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Conference Poster Year : 2023

Study the influence of environmental drivers on N2O emissions under semi-controlled conditions using a rainfall simulator

Isabelle Cousin
Marine Lacoste
Lionel Cottenot
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Agnès Grossel


Understanding the dynamics of N2O emissions, the third anthropogenic greenhouse gas, is a major environmental issue. N2O atmospheric concentration, mainly due to soil emissions, rises globally resulting from human activities, especially agricultural practices related to N fertilisation. Microbial denitrification is considered as the major contributor of N2O production, responsible for 40% to 85% of global emissions. Denitrification rate in field is influenced by several regulating factors interacting with time at the scale from the microsite to the landscape (availability of inorganic nitrogen, soil structure and aeration in relation to volumetric water content, organic carbon, pH and temperature). In this work we aimed at analysing the relationships between N2O emissions dynamics and hydric functioning of a cultivated fertilised soil, to better understand N2O production hotspots and hot moments to help reducing uncertainty in N2O emissions estimation. The effect of some environmental parameters, like topography, are hard to assess in field because of the number of regulating factors involved in N2O production and emissions. Oppositely, laboratory studies can easily isolate one factor but they are generally conducted in conditions very different from field, on small samples. Many replicates are necessary to assess studied effects, but it is impossible to reproduce spatial interaction and the effect of distal factors such as topography. In this study, a 10 m² sloped soil model (0.3 m depth) was installed inside an experimental hall under a rainfall simulator located at INRAE Val-de-Loire Research Centre, which results in an intermediate scale between soil cores and field. This equipment was built in accordance with the rainfall simulator design of the National Soil Erosion Research Laboratory (USDA-ARS, West Lafayette, IN), with 2 rows of 5 swipping nozzles located at 5.1 m over the soil model. Rainfall characteristics can be modified through changes in nozzle type, water pressure and sweep frequency. For this experiment, 10 Veejet flat spray nozzles were used (on each row: 2 x 8070, 2 x 8060 and 1 x 8050) with a pressure of 0.85 bar for a rainfall intensity of 17 mm.h-1. The soil model was cropped (spring barley) and fertilized to reproduce field conditions (3.5° slope). N2O emissions were measured for 70 days at 16 locations, using a fast-box chamber and a quantum cascade laser spectrometer. Soil characteristics (nitrogen, pH, bulk density, water content) were measured up, mid and downstream. We aimed at assessing the temporal and spatial variability of N2O emissions at the model scale, in semi-controlled conditions (fertilisation and rainfall events), considering the interaction of two distal factors (topography and plants). The N2O emissions measured were in accordance with field measurements. On all points, a first N2O peak was observed after a 24 mm rainfall following a nitrogen application (two conditions favouring denitrification), and a second but lower peak was observed after a 8 mm rainfall. We observed a slope impact, affecting the dynamics of the water processes (lateral flows, accumulation of water at the bottom of the slope) and inducing stronger emissions at the downstream position. Plants also had an impact on N2O emissions, which were significantly higher where the crops had grown better, which increased soil porosity and gas diffusion, limited soil of compaction caused by rainfalls and enhanced the organic matter inputs.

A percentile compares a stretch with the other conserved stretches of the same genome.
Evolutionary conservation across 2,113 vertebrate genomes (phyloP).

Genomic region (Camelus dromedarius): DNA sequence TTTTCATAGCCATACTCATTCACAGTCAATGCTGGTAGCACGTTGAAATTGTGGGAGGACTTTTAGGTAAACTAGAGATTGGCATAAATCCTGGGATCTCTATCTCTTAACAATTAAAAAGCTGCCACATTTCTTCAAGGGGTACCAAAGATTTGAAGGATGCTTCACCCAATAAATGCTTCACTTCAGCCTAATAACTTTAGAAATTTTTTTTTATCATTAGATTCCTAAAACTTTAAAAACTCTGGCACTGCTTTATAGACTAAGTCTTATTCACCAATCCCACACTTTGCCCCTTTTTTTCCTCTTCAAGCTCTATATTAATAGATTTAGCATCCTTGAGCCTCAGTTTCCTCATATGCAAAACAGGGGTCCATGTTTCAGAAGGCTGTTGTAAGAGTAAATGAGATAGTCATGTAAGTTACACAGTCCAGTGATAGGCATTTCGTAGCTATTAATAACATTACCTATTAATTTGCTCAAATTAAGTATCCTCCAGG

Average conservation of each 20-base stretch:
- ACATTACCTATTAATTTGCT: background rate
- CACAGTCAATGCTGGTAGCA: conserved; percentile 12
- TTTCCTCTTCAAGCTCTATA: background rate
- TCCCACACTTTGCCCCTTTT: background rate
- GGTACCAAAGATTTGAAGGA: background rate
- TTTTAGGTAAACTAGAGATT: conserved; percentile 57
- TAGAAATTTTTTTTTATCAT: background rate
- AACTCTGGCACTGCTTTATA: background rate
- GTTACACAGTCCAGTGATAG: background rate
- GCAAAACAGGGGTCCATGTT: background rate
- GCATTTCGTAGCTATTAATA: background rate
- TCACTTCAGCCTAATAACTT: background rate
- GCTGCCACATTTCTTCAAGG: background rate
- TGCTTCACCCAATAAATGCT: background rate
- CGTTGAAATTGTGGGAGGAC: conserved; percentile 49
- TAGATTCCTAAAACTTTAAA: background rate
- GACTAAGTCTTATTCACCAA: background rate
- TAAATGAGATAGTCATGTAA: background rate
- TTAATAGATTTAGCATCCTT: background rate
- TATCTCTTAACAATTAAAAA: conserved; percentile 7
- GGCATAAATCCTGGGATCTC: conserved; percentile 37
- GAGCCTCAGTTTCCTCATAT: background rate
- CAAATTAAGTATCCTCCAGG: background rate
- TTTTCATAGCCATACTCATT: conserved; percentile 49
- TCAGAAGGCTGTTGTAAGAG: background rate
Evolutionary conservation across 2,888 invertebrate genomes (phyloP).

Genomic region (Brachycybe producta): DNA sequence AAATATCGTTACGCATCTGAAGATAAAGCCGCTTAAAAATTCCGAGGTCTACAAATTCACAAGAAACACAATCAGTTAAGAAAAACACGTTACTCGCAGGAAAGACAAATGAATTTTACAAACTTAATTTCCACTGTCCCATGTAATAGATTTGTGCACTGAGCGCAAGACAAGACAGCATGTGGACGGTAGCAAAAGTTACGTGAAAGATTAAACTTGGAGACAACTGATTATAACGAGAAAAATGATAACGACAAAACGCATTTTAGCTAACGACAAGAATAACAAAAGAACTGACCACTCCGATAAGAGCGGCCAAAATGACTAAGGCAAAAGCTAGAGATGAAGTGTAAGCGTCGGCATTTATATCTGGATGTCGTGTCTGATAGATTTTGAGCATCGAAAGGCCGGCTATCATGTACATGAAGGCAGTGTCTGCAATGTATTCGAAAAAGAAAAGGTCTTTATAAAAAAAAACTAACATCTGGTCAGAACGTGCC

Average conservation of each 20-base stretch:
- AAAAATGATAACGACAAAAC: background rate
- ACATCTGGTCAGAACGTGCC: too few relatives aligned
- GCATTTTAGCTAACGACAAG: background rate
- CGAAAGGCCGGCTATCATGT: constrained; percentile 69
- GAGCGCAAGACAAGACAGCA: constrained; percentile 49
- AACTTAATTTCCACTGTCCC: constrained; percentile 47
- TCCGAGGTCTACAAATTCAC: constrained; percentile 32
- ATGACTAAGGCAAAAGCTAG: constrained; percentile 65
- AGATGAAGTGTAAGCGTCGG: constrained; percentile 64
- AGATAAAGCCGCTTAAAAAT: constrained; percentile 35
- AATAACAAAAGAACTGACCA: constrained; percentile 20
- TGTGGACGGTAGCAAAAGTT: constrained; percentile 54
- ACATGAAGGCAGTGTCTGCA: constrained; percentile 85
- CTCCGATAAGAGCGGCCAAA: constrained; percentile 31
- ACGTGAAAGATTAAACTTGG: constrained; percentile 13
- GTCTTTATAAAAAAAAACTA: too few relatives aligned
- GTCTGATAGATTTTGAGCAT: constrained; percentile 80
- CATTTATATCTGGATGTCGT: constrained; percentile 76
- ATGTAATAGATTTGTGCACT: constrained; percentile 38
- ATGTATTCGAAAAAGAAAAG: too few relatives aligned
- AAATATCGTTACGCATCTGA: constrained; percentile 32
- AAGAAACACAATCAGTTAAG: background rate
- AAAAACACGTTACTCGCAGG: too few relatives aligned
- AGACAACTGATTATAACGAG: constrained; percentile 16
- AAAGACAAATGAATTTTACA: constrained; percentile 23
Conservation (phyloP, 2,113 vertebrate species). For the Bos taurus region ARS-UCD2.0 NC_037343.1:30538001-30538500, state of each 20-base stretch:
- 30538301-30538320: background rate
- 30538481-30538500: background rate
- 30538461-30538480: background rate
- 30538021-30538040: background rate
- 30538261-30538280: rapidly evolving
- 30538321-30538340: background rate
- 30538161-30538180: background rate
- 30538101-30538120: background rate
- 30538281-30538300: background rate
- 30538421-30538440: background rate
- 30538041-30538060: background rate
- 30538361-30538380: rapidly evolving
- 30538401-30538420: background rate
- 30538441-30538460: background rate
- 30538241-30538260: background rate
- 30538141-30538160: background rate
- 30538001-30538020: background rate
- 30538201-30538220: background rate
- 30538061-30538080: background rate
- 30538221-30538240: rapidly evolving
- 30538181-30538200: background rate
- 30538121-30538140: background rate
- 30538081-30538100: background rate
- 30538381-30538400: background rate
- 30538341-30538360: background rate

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hal-04125513 , version 1 (12-06-2023)


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  • HAL Id : hal-04125513 , version 1


Maëlys Cadel, Isabelle Cousin, Marine Lacoste, Lionel Cottenot, Agnès Grossel. Study the influence of environmental drivers on N2O emissions under semi-controlled conditions using a rainfall simulator. 2. rainfall simulator workshop - Towards harmonisation in the use of rainfall simulators, May 2023, Coimbra, Portugal. , 2023. ⟨hal-04125513⟩
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